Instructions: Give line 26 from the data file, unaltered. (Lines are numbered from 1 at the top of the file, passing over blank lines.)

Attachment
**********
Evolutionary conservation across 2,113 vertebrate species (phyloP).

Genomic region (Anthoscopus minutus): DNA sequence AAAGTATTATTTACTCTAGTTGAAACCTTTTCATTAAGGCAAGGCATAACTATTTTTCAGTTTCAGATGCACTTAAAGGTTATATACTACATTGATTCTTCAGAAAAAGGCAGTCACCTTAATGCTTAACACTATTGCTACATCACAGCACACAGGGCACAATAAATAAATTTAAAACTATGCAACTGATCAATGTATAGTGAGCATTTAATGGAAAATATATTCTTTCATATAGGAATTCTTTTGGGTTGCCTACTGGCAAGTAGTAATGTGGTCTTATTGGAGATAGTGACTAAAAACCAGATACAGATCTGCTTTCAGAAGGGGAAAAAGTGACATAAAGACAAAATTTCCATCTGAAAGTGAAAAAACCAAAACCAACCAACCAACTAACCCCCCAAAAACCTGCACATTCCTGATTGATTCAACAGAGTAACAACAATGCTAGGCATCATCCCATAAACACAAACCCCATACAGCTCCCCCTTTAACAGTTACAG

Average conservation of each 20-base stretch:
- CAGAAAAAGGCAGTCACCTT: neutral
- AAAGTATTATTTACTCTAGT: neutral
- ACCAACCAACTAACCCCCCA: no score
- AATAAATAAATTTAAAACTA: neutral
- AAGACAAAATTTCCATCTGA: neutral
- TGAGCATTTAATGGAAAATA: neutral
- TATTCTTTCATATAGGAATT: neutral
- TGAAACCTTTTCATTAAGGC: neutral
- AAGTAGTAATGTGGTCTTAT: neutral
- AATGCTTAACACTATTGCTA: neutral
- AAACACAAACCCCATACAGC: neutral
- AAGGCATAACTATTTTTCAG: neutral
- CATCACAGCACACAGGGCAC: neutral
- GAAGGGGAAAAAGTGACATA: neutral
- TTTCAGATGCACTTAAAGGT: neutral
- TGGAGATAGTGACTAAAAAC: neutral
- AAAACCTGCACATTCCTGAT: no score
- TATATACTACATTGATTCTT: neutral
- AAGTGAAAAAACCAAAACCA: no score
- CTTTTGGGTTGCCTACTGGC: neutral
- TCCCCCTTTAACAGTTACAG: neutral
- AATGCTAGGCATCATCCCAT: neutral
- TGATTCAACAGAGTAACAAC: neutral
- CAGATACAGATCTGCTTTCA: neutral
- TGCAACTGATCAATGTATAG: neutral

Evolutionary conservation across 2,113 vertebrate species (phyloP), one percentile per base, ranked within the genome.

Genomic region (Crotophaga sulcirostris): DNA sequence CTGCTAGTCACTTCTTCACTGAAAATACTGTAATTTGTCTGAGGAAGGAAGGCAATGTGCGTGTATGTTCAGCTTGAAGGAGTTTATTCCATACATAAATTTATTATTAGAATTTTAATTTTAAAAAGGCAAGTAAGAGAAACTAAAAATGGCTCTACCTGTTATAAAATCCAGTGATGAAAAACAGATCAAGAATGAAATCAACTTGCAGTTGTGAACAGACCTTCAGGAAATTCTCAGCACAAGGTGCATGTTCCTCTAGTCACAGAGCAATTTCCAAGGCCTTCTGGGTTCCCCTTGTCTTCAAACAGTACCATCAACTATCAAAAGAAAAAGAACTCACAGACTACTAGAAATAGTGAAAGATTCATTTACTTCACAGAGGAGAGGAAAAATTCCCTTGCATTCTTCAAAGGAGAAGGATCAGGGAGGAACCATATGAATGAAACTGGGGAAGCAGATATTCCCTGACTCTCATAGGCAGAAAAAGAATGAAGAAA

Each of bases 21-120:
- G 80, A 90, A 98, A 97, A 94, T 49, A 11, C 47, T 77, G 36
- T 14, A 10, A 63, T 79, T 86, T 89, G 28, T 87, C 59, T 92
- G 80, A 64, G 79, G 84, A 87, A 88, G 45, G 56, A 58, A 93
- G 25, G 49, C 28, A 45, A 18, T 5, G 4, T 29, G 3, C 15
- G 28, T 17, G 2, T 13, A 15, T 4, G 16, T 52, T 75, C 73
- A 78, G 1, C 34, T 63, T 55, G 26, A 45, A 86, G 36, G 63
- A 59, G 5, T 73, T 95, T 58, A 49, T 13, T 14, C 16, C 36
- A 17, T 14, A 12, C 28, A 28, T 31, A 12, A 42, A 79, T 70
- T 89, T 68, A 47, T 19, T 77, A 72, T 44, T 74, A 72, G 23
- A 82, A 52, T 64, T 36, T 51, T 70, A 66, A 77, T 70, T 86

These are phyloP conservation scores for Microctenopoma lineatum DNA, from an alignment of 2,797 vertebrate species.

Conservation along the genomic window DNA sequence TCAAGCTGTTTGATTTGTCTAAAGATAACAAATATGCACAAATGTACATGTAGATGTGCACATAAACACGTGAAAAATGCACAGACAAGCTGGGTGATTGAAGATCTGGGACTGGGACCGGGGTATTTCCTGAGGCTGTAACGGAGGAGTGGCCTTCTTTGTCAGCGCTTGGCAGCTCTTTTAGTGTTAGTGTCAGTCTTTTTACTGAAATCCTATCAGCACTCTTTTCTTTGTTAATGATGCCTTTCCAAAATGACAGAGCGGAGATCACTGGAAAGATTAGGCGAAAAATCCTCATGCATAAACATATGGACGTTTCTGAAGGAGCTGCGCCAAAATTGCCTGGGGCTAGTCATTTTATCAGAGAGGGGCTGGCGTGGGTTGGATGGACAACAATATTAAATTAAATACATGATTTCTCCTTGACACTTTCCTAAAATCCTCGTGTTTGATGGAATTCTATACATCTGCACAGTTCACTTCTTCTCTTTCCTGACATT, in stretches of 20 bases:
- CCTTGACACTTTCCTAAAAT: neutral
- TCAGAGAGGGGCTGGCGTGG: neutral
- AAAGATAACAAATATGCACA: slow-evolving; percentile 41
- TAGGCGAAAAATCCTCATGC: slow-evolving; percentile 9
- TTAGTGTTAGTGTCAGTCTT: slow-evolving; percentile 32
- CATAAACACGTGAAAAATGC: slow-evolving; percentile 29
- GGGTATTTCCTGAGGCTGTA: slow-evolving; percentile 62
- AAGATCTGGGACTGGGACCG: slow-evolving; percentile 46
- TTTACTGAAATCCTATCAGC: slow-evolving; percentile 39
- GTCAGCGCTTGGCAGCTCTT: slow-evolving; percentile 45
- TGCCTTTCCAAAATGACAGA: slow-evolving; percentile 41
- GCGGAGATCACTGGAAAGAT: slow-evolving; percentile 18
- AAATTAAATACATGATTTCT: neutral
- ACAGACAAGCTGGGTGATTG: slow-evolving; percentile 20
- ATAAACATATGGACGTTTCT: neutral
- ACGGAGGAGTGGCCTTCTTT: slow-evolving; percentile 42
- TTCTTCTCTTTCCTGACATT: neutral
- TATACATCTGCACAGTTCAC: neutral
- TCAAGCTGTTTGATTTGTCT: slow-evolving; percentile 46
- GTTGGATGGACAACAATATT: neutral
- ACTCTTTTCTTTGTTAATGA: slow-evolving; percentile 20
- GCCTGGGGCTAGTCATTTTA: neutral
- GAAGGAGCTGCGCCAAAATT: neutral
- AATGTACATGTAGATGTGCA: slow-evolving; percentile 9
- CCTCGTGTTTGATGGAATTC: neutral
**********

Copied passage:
- TGATTCAACAGAGTAACAAC: neutral